CLEVELAND — A new analysis of a 40-year-old audio recording reveals that someone ordered National Guard troops to prepare to fire on students during a deadly Vietnam War protest at Kent State University in 1970, two forensics experts said.
The recording was enhanced and evaluated by New Jersey-based audio experts Stuart Allen and Tom Owen at the request of The Plain Dealer newspaper. Both concluded that they hear someone shout, "Guard!" Seconds later, a voice yells, "All right, prepare to fire!"
"Get down!" someone shouts, presumably in the crowd. A voice then says, "Guard! ..." followed two seconds later by a booming volley of gunshots.
Four Kent State students were killed and nine were wounded.
"I think this is a major development," said Alan Canfora, who was wounded in the right wrist during the protest on May 4, 1970. Canfora, who has long believed that the troops were ordered to fire, located a copy of the tape in a library archive in 2007 and has urged that it be professionally reviewed.
The original reel-to-reel audio recording was made by Terry Strubbe, a student who placed a microphone in a window sill of his dormitory that overlooked the anti-war rally.
Allen, president and chief engineer of the Legal Services Group in Plainfield, N.J., removed extraneous noises — wind blowing across the microphone, for example — that obscured voices on the recording.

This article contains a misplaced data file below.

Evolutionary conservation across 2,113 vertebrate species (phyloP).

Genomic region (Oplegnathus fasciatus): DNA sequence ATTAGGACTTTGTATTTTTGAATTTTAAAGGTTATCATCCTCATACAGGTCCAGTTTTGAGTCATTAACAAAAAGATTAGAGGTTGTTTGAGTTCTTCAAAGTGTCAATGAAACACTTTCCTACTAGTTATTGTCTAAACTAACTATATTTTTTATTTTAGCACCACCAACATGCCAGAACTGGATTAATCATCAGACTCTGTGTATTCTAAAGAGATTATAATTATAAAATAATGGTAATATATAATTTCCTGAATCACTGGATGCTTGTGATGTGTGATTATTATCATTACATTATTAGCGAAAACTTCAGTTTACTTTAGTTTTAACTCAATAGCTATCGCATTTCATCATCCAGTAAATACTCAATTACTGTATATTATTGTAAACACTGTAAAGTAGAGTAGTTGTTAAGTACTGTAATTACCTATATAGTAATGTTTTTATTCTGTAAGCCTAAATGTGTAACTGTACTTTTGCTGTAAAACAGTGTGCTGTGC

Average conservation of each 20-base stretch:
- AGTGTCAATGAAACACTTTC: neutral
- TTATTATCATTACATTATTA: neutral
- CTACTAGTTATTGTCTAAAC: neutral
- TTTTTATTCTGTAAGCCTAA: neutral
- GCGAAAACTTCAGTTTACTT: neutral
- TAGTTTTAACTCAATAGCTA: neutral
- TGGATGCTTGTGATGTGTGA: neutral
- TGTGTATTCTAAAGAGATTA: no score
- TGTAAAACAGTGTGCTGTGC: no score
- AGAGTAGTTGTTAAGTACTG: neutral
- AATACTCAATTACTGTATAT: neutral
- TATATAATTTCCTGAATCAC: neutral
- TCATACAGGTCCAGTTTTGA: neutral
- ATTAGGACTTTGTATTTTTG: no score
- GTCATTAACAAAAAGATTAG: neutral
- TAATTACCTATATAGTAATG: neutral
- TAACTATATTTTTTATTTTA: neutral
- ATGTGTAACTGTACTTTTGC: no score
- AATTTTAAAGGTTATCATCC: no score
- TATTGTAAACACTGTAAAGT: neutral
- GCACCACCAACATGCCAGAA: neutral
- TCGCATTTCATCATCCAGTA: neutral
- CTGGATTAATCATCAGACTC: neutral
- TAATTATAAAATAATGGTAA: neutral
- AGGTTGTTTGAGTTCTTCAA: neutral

Without a voice sample for comparison, the new analysis can't determine who might have issued such a command or why.
Most of the senior Ohio National Guard officers directly in charge of the troops have died.
Ronald Snyder, a former Guard captain who led a unit that was at the Kent State protest but was not involved in the shootings, said the prepare-to-fire phrasing does not seem consistent with how military orders are given.
The FBI investigated whether an order had been given to fire and said it could only speculate. One theory was that a guardsman panicked or fired intentionally at a student and others fired when they heard the shot.
In 1974, eight guardsmen tried on federal civil rights charges were acquitted by a U.S. judge. The surviving victims and families of the dead settled a civil lawsuit for $675,000 in 1979, agreeing to drop all future claims against the guardsmen.
The significance of the new audio analysis may be more historical than legal, said Sanford Rosen, one of plaintiffs' attorneys in the civil lawsuit.